Senator Judy Ward E-Newsletter

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In this Update:

  • Hearing Examines COVID-19 Policies for the 2021-22 School Year
  • Exploring the Potential of Augmented Reality Technology in PA Farming
  • Transparency: Senate Expenses to be Posted Online Beginning Sept. 1
  • Federal Unemployment Benefit Programs End Sept. 4 
  • Legislative Review: Supporting Emergency Responders
  • Out & About in the 30th

Hearing Examines COVID-19 Policies for the 2021-22 School Year

With the start of the new school year approaching, the Senate Education Committee held a public hearing on COVID-19 policies and guidance for Pennsylvania schools.

The committee questioned Acting Health Secretary Alison Beam, Education Secretary Noe Ortega and Acting Deputy Secretary for the Office of Elementary and Secondary Education Sherri Smith. Committee members questioned the constitutional authority for school districts to impose pandemic-related mandates on students without an emergency declaration.

I’m not sure we have the evidence that can address the concerns about masking children all day, every day. The parents that I hear from every day have concerns about masking and the long-term effects on learning and their children’s health.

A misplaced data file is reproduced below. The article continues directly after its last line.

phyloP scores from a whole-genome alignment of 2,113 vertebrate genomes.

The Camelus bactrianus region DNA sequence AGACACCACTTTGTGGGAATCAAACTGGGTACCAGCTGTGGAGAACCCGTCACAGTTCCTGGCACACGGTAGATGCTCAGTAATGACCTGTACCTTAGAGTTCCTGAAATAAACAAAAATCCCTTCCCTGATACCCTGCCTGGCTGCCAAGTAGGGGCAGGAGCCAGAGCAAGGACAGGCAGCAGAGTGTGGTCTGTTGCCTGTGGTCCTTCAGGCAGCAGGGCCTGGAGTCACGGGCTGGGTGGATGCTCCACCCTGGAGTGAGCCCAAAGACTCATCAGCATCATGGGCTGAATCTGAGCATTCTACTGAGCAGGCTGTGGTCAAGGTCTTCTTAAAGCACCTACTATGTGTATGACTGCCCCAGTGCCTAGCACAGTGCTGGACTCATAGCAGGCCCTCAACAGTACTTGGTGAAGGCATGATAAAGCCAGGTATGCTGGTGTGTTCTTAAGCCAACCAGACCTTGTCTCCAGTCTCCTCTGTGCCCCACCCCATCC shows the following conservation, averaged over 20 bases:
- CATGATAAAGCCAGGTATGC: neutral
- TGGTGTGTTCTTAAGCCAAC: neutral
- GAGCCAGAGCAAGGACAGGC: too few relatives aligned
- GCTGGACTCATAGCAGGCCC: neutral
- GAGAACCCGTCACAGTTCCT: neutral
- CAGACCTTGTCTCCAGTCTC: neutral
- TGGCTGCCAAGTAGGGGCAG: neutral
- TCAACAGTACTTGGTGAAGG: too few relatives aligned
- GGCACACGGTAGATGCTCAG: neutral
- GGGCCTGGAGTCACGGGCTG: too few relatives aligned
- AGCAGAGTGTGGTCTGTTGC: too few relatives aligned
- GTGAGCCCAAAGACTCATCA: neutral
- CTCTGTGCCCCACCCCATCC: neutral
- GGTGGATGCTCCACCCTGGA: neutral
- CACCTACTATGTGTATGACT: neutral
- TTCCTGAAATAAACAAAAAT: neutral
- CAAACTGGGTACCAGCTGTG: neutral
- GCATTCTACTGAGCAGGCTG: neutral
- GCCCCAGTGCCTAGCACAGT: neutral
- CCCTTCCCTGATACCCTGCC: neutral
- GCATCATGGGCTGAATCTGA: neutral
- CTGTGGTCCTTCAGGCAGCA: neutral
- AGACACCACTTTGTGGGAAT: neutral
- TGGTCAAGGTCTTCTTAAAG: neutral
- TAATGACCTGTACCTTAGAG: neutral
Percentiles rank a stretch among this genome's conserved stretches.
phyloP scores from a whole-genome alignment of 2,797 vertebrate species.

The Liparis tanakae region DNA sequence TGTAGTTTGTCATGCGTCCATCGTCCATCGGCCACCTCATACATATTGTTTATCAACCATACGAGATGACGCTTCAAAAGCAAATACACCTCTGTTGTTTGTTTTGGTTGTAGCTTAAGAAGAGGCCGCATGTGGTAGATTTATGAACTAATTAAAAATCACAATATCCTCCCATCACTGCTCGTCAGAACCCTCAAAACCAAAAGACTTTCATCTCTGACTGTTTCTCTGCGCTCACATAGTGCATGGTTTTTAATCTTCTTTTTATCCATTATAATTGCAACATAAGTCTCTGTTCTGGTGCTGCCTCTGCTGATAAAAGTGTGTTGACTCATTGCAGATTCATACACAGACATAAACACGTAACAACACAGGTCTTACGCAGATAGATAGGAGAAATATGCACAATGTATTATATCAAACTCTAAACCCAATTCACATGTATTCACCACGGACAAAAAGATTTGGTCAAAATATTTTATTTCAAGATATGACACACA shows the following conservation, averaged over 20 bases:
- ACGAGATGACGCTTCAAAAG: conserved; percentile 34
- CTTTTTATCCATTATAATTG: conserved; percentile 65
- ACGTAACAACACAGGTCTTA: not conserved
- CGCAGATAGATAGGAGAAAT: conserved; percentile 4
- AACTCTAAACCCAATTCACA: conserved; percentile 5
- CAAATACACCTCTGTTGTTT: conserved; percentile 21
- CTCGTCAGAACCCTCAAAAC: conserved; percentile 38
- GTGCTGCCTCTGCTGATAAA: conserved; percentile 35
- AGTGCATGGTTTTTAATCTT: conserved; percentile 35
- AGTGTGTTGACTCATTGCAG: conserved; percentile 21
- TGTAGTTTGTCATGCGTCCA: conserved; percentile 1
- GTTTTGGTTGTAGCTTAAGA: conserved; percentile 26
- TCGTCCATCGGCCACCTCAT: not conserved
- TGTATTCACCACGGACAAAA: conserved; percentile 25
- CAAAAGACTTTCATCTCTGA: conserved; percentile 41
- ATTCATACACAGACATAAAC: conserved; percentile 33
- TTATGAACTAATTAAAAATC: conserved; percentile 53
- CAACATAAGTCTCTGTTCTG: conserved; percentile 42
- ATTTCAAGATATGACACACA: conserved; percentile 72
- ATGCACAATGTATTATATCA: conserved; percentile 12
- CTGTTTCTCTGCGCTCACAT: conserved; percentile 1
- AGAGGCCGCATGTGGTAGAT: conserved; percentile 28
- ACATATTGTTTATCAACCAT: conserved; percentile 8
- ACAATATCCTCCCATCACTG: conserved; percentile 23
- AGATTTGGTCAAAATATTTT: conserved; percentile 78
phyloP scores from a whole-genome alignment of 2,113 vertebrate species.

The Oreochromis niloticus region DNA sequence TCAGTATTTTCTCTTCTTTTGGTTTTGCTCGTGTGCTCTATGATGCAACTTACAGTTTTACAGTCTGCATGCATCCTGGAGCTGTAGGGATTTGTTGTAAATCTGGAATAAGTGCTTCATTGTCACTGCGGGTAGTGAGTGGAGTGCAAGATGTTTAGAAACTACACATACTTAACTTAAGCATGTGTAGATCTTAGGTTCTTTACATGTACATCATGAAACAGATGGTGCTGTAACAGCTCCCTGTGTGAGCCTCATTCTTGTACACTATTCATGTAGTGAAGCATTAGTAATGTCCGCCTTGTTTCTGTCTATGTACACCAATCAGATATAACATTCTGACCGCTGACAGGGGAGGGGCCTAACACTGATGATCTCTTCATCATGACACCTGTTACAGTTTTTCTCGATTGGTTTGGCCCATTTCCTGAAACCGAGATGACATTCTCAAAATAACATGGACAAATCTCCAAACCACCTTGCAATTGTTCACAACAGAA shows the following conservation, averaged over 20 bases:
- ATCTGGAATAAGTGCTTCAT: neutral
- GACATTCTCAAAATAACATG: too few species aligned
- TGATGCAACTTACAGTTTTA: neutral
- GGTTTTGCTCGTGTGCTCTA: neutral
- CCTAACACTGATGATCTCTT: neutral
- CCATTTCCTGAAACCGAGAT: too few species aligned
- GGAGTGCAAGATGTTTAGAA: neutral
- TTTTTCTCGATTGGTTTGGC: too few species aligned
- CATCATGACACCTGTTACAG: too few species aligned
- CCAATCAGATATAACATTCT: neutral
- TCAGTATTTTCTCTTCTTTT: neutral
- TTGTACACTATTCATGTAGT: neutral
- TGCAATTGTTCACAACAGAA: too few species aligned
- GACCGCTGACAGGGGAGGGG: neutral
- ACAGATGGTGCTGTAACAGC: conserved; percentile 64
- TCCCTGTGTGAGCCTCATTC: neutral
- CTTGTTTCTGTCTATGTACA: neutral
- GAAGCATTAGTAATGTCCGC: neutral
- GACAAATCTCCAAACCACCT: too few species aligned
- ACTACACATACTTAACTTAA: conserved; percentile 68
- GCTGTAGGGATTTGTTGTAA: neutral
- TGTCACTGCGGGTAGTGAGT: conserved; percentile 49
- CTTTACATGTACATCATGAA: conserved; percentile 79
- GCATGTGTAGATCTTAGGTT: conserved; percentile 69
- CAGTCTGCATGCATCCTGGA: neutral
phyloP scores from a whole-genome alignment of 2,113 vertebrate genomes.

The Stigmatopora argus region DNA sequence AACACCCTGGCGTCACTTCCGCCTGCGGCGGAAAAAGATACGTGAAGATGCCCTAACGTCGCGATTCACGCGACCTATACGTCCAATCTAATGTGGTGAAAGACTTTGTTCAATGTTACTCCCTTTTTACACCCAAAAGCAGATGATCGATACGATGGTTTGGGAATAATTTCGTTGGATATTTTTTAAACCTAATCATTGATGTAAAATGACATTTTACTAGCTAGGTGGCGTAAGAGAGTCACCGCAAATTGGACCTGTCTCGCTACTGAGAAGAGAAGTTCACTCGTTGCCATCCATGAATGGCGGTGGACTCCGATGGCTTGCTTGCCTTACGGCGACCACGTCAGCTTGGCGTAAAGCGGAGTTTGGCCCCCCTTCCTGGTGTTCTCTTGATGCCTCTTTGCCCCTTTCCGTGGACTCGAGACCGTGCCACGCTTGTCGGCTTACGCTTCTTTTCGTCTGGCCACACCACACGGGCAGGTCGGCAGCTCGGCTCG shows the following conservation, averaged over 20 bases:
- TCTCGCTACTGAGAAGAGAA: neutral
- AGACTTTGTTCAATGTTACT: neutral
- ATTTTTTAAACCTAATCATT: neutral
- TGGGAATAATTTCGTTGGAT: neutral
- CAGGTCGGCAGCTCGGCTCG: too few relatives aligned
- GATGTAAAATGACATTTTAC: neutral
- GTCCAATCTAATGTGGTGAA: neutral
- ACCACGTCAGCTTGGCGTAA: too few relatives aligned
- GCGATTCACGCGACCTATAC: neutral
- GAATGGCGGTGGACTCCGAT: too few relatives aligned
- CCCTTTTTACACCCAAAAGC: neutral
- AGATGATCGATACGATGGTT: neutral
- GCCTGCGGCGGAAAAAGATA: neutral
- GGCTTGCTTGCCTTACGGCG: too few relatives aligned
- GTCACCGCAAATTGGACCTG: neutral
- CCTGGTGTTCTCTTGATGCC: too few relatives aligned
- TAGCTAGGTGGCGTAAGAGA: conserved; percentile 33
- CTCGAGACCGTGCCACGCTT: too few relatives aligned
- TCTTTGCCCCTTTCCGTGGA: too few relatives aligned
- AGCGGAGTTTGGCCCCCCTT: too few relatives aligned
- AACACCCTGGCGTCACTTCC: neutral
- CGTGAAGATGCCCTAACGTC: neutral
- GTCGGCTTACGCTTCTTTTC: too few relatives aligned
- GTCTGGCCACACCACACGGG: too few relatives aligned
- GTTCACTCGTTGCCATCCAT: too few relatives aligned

I am Vice Chair of the Senate Education Committee and you can watch portions of my questioning.

8/6/21 - Q&A: Secretary of Health Allison Beam and Secretary of Education Noe Ortega

You can view the hearing and read the full hearing here.

Masking should be a decision handled by local school boards with parents having a say due to concerns about adverse health effects, inhibited breathing, student psychological development, decreased communication skills with other students and learning impairment.

I am sponsoring a plan to allow parents and legal guardians to “opt out” their children from having to comply with a school’s mask mandate. The bill would require all school districts to develop (and abide by) a form that will allow parents or legal guardians to sign off on “opting out” their child from a mask mandate. Parents and legal guardians have the fundamental right to make health and educational decisions that are best suited for their children.